Most kills in pro play: Song ‘Rookie’ Eui-jin (3,554 kills, 2013-now)
Uzi held the most kills record for League of Legends for years, but now he has been overtaken by LPL’s mid lane menace Rookie.
The Invictus Gaming star has accrued 3,554 kills in his career, 1 ahead of Uzi on 3,553. Given Uzi retired at the end of 2019, taking this long to catch up shows how far ahead China’s golden boy was.
Faker, the Unkillable Demon King, sits in third with 3,406 kills in his illustrious career. Given he hails from the more methodical LCK, compared to the bloody LPL, that’s an impressive number.
Most games played: Lee ‘Faker’ Sang-hyeok (898 games, 2013-now)
Faker is the Unkillable Demon King of League of Legends, but he didn’t earn his reputation off the back of one game. His sustained performance at the domestic and international level for the last seven years has justified this monniker, racking up hundreds of wins.
Excluding All-Star appearances, Faker has played 898 professional games since debuting for SKT back in 2013 — and 99% of them have all been for the organization.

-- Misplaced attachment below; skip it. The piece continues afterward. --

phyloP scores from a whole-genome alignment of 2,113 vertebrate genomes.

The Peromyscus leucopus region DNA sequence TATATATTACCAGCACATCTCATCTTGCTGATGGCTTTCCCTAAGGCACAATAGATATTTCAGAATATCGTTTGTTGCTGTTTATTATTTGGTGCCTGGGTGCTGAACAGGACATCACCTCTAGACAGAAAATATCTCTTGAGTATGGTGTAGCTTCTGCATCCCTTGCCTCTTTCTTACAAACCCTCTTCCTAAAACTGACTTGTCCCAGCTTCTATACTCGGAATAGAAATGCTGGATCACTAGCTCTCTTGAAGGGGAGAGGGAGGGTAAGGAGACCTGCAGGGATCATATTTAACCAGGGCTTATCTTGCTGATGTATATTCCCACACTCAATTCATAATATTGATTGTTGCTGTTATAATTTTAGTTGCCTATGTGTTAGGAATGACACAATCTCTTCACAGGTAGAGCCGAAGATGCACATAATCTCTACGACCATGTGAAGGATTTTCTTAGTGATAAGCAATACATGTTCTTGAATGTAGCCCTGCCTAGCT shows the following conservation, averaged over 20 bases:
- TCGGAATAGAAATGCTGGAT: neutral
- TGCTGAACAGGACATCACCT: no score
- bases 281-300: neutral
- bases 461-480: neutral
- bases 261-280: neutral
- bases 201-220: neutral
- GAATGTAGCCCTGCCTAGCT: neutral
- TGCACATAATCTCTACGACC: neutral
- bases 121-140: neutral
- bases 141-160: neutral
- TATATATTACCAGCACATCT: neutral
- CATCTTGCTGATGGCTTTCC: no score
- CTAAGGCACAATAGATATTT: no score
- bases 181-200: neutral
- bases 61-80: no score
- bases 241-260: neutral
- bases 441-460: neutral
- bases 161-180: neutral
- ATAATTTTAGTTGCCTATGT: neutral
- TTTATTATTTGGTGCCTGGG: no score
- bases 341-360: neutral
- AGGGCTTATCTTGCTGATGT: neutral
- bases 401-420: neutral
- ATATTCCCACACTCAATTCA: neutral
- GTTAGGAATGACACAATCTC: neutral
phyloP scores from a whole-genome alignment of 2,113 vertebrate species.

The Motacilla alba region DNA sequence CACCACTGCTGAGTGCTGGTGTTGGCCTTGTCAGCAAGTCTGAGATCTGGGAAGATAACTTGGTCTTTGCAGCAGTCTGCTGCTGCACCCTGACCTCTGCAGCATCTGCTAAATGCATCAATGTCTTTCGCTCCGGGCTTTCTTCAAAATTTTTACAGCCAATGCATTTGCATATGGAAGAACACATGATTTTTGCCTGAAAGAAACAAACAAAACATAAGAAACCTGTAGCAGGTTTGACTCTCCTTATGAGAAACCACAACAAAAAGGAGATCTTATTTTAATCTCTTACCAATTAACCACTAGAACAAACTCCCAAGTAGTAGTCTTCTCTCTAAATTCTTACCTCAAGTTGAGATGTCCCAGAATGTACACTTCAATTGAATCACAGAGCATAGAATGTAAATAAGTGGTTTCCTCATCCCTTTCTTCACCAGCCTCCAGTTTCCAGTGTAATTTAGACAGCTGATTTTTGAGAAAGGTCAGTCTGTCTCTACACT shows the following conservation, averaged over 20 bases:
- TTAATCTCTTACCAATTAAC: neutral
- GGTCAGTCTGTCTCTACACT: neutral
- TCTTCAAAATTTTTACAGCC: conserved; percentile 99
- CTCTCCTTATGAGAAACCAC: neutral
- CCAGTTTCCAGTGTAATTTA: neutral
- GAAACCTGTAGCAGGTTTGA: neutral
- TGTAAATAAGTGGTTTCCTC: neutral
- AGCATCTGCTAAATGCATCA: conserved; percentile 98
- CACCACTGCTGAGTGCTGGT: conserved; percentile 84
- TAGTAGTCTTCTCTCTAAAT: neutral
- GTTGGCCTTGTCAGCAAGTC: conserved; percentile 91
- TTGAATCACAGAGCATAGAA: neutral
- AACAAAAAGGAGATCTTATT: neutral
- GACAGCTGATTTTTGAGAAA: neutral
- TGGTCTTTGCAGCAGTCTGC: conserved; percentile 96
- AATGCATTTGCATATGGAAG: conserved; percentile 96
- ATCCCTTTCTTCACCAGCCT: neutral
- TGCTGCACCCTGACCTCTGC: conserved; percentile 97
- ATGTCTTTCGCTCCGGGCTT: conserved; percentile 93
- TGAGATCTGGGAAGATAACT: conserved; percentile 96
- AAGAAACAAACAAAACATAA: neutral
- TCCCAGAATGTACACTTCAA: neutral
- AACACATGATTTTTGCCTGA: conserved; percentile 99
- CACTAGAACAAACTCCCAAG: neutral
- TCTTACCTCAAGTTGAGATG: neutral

He’s played at the Asian Games representing Korea before, but otherwise his career has been wholly with the Korean overlords of League of Legends.
Invictus Gaming mid Song ‘Rookie’ Eui-jin comes in second with 859 games played, while now-retired AD carry Jian ‘Uzi’ Zi-Hao sits in third on 683.
Most Worlds appearances: Yiliang ‘Doublelift’ Peng (8 times: 2011-12, 2015-2020)
While he might not have a World Championship to their name, former Liquid, TSM, and CLG bot laner Doublelift is the most well-travelled player when it comes to World championships. He has appeared at all but two of the events, missing out in Season 3 and 4.
Former Cloud9 AD carry Zach ‘Sneaky’ Scuderi comes in at second, having appeared in every Worlds from 2013 to 2019, travelling to South Korea, Europe, and China in the process.
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There are four players sitting at six appearances: sOAZ, Uzi, Xmithie, and Clearlove. Three-time World Champion Faker has made it five times.
Has a record we’ve recorded been broken? Let us know on Twitter @Dexerto, and we will update the list.